Mesothelioma.

Mesothelioma is a deadly form of lung cancer that takes the form of a malignant tumour in the lining of the lungs, abdomen or heart. It is directly caused by the inhalation of asbestos fibres. Symptoms include shortness of breath and chest pain, and tragically, those diagnosed with mesothelioma are often given up to one more year to live.

As explained by the Agency for Toxic Substances and Disease Registry, “Mesothelioma, is a rare cancer of the membrane that covers the lungs and chest cavity (pleura), the membrane lining the abdominal cavity (peritoneum), or membranes surrounding other internal organs. Signs of mesothelioma may not appear until 30 to 40 years after exposure to asbestos.”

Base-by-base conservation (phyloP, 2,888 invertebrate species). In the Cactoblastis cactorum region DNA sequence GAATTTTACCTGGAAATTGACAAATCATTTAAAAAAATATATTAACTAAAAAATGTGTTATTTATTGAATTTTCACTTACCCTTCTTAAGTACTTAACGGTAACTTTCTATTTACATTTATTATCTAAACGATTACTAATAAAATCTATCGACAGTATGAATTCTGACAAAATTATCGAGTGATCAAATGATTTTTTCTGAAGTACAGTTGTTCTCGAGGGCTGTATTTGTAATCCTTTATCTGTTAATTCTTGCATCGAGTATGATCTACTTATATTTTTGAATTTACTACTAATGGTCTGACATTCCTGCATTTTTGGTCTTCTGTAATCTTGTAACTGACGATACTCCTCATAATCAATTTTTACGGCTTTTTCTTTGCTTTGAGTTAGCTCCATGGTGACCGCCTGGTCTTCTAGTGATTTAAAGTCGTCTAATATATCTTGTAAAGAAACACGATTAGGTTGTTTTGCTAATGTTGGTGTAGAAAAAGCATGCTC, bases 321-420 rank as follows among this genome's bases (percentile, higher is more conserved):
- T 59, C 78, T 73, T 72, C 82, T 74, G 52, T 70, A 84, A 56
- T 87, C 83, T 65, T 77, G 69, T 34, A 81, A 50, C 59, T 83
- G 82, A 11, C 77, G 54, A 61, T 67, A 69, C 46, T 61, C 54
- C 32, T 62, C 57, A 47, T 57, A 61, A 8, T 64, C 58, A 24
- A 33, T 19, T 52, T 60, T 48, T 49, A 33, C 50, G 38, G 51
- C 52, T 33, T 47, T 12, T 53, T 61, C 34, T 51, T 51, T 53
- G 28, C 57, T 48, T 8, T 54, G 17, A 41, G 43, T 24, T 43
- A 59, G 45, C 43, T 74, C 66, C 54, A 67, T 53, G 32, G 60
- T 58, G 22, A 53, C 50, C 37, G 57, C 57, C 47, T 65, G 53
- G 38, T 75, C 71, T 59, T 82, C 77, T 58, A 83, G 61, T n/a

Clubbed fingers.

This one may come as a surprise to you. Apparently, asbestos-related diseases can cause clubbed fingers to form. Sufferers of asbestosis are especially at risk of getting clubbed fingers. According to Whitmer, they develop early and don’t go away once they are developed. Clubbed fingers are often signs that a person has a particularly severe case of asbestosis.

“About half of all people with severe asbestosis develop a condition known as clubbed fingers,” Whitmer informs us, “The tips of fingers become misshapen, swollen and may take on a box-like appearance. The condition appears to be caused by the biological effects of asbestosis rather than directly by asbestos fibres.”

As we pointed out in last week’s blog, the DF Technical & Consulting Services Ltd. team remains dedicated to helping Canadians avoid the tragic outcomes that asbestos is known to cause. For information about our Asbestos Containing Materials (ACM) Services, please don’t hesitate to call us at 1-855-668-3131 or email info@dftechnical.ca.

Leave A Comment